Tuesday, July 19, 2011
The Multitasking Teacher-it's not just the students doing it!
Sorry, what did you say? I was trying to submit attendance while you asked when the assembly begins. In order to be a good teacher I have to slow time and demands down so that I can give attention to doing a good job-it saves time in the end.
Like many teachers, I operate under the assumption that I can do many things at once: monitor students in the hall, take attendance, begin a class warm-up, give students returning from absence their make-up work and answer a question from another student about last-night's homework. Whoops-there's an announcement, 4 students were just called to pick up items in the office at the next class change. Where was I?
While there ARE things that I can do in combination such as record attendance and return papers, there are many things that just cannot be done well if not given enough attention. Routines in the classroom alleviate many of the multitasking issues for me, so that students know when the right time is to confirm make-up work (at the end of the 1st 10 minute chunk when I can answer you individually), when the right time for questions about homework is (second 5 minutes when I'm asking for feedback and questions so that we can all benefit from the answer). Students new to my class in 7th grade take about three weeks to learn the routine, so I find myself saying "Patientia" quite a bit.
Students can learn patience and increase their attention to the task at hand. I've had a few students so accustomed to getting the answer on the spot, having the teacher jump to meet needs immediately, that they will actually follow on my heels repeating the question after I've indicated that I've heard them and will be responding at the appropriate time! Luckily, the neediness for them to be able to "click" on me to get an answer wanes and the trust that the appropriate time will present itself grows. The students slow down the demands and I can focus on each element of my class completely. Happily, when I do slow down, the students relax too and everyone seems to feel more satisfied with the result.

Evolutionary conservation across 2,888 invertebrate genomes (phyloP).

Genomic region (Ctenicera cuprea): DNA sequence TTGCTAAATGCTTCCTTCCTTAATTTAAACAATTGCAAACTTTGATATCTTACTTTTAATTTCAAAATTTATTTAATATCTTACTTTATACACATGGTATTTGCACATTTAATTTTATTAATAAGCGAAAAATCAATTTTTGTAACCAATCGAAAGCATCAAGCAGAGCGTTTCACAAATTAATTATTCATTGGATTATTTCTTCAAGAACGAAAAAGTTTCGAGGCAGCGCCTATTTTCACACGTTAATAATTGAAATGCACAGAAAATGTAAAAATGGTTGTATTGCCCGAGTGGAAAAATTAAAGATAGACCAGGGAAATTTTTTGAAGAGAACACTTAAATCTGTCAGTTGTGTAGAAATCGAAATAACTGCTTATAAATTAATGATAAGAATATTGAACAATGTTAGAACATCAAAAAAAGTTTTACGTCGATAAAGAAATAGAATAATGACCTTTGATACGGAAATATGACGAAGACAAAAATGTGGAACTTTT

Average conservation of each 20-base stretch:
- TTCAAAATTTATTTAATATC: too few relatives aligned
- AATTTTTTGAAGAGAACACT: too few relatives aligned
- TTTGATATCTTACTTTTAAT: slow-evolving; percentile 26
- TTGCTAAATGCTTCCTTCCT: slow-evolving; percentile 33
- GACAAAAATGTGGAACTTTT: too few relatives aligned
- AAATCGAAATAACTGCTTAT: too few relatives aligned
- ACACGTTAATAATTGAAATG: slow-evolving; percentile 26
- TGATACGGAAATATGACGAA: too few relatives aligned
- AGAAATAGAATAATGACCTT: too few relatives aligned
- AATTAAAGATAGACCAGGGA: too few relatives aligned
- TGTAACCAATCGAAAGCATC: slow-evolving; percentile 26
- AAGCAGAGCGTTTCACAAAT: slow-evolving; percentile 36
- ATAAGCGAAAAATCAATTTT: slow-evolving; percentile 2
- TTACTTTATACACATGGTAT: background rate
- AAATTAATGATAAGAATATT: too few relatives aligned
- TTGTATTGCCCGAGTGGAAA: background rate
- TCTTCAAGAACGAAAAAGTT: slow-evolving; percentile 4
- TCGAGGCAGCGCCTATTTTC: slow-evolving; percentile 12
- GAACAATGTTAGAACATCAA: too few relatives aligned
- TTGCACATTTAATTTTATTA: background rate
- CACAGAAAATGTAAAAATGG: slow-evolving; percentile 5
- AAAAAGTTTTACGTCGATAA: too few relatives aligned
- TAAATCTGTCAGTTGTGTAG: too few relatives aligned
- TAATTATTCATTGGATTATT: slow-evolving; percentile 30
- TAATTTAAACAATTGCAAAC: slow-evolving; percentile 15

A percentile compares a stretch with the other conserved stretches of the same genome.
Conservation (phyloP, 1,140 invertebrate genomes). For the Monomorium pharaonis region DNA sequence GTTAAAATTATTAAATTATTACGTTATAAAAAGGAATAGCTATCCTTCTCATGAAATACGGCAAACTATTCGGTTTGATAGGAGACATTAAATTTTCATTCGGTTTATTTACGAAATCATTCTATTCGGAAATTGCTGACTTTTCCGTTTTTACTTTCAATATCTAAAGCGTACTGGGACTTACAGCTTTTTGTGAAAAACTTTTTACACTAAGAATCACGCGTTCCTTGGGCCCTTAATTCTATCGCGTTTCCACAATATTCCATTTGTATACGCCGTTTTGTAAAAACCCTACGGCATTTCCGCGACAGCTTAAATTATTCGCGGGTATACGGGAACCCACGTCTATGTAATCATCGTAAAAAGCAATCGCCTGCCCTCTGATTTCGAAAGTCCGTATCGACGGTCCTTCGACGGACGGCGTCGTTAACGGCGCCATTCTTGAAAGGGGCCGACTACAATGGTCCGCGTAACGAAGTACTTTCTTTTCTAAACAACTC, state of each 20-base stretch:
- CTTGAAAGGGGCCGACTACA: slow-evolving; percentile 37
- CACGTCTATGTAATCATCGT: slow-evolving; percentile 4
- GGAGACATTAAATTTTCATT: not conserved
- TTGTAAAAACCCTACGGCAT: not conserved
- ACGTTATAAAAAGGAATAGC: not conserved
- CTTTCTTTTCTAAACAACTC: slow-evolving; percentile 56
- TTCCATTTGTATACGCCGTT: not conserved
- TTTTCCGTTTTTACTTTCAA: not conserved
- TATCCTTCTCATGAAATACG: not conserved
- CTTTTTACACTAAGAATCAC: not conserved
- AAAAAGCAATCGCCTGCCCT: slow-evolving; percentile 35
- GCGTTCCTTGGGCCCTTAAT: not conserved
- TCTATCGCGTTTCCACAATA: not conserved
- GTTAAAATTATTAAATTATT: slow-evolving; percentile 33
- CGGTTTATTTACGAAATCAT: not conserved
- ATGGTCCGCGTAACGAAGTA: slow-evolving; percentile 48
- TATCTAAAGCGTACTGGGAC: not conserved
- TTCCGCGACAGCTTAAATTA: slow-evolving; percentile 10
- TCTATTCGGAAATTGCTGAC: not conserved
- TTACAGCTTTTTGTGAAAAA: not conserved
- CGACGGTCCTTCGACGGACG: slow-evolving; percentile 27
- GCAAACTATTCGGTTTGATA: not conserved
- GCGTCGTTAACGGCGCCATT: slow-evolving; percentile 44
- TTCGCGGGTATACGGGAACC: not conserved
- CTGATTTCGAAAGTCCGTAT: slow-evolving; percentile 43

What are some routines that you hope to establish this year so that you don't feel pulled in six directions at once? How do you help students establish their own routines that build their confidence and increase their attention on the task at hand?
Saturday, July 9, 2011
Brain Rules by John Medina is my current obsession. With a simple set of rules and the neuroscience to back it up, he presents the best ways to learn, the complications that we face in learning and some solutions that make perfect sense given the direction that we need to head in education.
This point, about recognition of vocabulary, in particular attracts my attention as a Latin teacher. I've sung the attributes of Wordchamp, but Brain Rules shows not only why it works but how to make it even better-something that is a constant challenge. We know that when students practice new vocabulary with a picture they hold onto the knowledge longer-but how do we increase the power of the connection and make sure that no matter the context, the learning is maintained? Well, the research here says that one of the options we should be making more use of is showing the picture, and saying the word aloud WITHOUT the text below the picture. Not every time, but definitely at certain times in the learning process. Why? The visual interpretation of the writing of the word can create interference-we can get a stronger, more direct connection by using the picture/sound combo especially if it's got a good emotional trigger.
More cards like this:
So how should I apply this? I have stacks of hundreds of vocabulary "cards" in wordchamp, and I need to examine them to make sure the picture is on the right mark, and also make copies of the sets WITHOUT the text, and assign the students the task of viewing/listening (which is easily done in wordchamp). After they hit okay, the student hears a voice say the correct word.
Next, attention and multitasking.